08 February 2016

Young North Americans willing to go branchless

27 May 2014  |  6593 views  |  0 Teenagers using Smartphone

Nearly four in 10 young North Americans would be happy to consider switching to a purely digital bank that has no branch network, a survey from Accenture shows.

Of nearly 4000 people quizzed by the consultancy, 27% would consider going branchless. This rises to 39% among 18 to 34 year olds but drops to 16% among people over 55.

One reason so many may be willing to ditch branches is that 71% of survey respondents consider their relationship with their banks purely transactional and not a source of financial advice.

Many North Americans do not think that banks offer anything unique, with half of those questioned, and 70% of 18 to 34 year olds, saying that they would happily bank with non-banks that started offering financial services.

Asked about specific companies, 50% say they would bank with mPOS giant Square, 41% with PayPal, 31% with T-Mobile - which has moved into the financial services market recently - and 29% with both Apple and Google.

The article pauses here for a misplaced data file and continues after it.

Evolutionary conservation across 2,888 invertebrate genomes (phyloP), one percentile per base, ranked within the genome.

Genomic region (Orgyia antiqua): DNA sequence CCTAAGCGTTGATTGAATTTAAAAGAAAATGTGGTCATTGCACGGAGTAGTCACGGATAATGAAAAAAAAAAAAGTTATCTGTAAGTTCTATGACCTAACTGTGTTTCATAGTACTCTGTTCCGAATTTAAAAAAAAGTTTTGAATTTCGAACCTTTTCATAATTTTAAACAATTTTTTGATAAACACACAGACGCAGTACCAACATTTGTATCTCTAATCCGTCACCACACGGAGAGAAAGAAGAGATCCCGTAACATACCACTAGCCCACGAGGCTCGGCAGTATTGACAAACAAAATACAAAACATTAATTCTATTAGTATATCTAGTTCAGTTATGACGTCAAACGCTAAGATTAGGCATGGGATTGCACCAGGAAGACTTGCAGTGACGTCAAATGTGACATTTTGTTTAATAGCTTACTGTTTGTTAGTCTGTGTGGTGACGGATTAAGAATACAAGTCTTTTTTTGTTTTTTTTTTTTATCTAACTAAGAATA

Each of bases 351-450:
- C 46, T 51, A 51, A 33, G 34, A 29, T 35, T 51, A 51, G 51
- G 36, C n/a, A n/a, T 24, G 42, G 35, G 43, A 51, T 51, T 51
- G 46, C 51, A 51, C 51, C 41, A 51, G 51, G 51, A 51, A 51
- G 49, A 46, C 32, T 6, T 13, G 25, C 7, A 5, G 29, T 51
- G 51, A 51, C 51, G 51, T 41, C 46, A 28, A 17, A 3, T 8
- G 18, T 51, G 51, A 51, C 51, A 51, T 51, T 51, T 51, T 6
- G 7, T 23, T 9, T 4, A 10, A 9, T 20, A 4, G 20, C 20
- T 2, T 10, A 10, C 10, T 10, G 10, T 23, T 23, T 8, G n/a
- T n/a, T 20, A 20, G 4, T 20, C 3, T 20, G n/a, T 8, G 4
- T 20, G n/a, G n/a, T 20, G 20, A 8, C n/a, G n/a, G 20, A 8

Accenture argues that for banks to hold off competition and keep young customers onboard they need to improve how they deliver services. More than 90% of millennials (under 30s) use online banking and 72% use mobile banking. Yet two thirds say that the traditional and digital experience they get from their banks is not at all seamless.

While not keen on branches, more than half are interested in talking to real bank employees via video chat and 58% want their banks to be proactive and recommend products and services.

Around two thirds of millennials follow a budget and want help managing their money through things such as online tools and 22% want to use social media for financial advice.

Wayne Busch, MD, North America banking practice, Accenture, says: "Tomorrow's consumer is coming of age with a very different perception of what a bank could be. Those expectations could become profoundly disruptive to banks if non-bank entrants gain momentum and banks fail to adapt quickly."

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